Israel Houghton - A Deeper Level (2007)

Israel Houghton
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Israel & New Breed want to make listening to their music a cross cultural experience. That was an easy thing to accomplish with the last CD, which was recorded live in South Africa. But Christ is also worshiped in divergent ways in places like Grace Church in Humble, Tex., which is where the group's latest work, A Deeper Level, was recorded. The state of Texas is a melting pot, so there were probably multiple worship traditions Israel Houghton and his ensemble could draw upon. The cross-cultural references are there, but they are perhaps more subtle on A Deeper Level than on the previous CD, Alive in South Africa.

Israel & New Breed want to make listening to their music a cross cultural experience. That was an easy thing to accomplish with the last CD, which was recorded live in South Africa. But Christ is also worshiped in divergent ways in places like Grace Church in Humble, Tex., which is where the group's latest work, A Deeper Level, was recorded. The state of Texas is a melting pot, so there were probably multiple worship traditions Israel Houghton and his ensemble could draw upon. The cross-cultural references are there, but they are perhaps more subtle on A Deeper Level than on the previous CD, Alive in South Africa.

Israel and New Breed draw upon the rich choral tradition found in the African-American tradition on songs like "If Not For Your Grace." And on tunes such as "Surely Surely," the group also fuses genres associated with secular music like hip hop and funk. Further diversifying the album are cuts like "Say So" and "With Long Life," which draw their inspiration from the Caribbean and from Africa. "Say So" begins with a bass and percussion driven melody rooted in Afro-Caribbean music, but then the chorus makes a transition to a hard charging, guitar driven feel associated with Contemporary Christian music. "With Long Life" starts with keyboards providing the background to Houghton's vocal solo before the song morphs into a reggae beat by the time the choir sings the first verse. When the group reaches the second verse, the song actually adopts a more recent musical style that hails from the Caribbean - dancehall. That's what I mean by subtle. Israel and New Breed's ease at switching between genres clearly comes from Houghton's ability to draw a diverse cast of singers and musicians to his ensemble.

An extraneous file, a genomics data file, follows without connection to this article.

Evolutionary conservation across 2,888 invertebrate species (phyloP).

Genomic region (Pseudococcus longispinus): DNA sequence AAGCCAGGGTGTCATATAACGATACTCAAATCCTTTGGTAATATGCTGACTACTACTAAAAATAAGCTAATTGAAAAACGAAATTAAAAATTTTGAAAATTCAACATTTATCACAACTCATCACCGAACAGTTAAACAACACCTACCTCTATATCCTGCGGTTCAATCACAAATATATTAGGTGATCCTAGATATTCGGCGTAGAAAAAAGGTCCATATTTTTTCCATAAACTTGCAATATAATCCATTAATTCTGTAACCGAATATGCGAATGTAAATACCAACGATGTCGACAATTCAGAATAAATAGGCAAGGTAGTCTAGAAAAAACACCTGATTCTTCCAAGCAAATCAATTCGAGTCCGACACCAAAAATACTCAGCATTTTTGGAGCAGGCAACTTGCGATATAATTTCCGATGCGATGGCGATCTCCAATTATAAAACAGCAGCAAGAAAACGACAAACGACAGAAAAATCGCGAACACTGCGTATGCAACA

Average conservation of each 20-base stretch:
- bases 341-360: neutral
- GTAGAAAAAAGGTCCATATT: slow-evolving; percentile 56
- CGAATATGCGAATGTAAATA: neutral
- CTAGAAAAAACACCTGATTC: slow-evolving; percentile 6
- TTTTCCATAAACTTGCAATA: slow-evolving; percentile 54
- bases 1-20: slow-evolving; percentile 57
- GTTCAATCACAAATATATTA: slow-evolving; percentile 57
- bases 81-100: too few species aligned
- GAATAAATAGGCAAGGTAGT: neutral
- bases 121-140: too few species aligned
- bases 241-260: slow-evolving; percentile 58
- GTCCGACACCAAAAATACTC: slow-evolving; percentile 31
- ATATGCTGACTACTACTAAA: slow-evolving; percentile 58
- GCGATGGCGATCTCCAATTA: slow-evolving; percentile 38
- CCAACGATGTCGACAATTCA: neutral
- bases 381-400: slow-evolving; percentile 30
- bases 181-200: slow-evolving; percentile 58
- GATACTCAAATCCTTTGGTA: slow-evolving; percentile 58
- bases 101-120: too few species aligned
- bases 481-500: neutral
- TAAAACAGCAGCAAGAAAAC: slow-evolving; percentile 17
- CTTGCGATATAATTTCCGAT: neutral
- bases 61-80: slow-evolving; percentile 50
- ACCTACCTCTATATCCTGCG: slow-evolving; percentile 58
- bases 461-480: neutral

Alive in South Africa had an energy that made the CD perfect for praise teams and youth choirs. A Deeper Level also includes numbers tailor-made for the young folks, and it's clear that Houghton's ministry is directed toward the youth. Houghton's love for young people and his concern about the dangers they face in today's culture come through in the songs, as well as what he says once the music stops.

Those testimonies and comments made between songs are always inspirational, but they're also risky. For one thing, they slow the pace of the recording because the talking - or preaching - turns a five minute song into a seven or eight minute song. And there's always the risk that broaching topics such as sexual identity could rub some listeners the wrong way. However, that's clearly a risk Israel & New Breed is willing to take, and I believe the people who buy A Deeper Level will feel the message and the music.

By Howard Dukes

 
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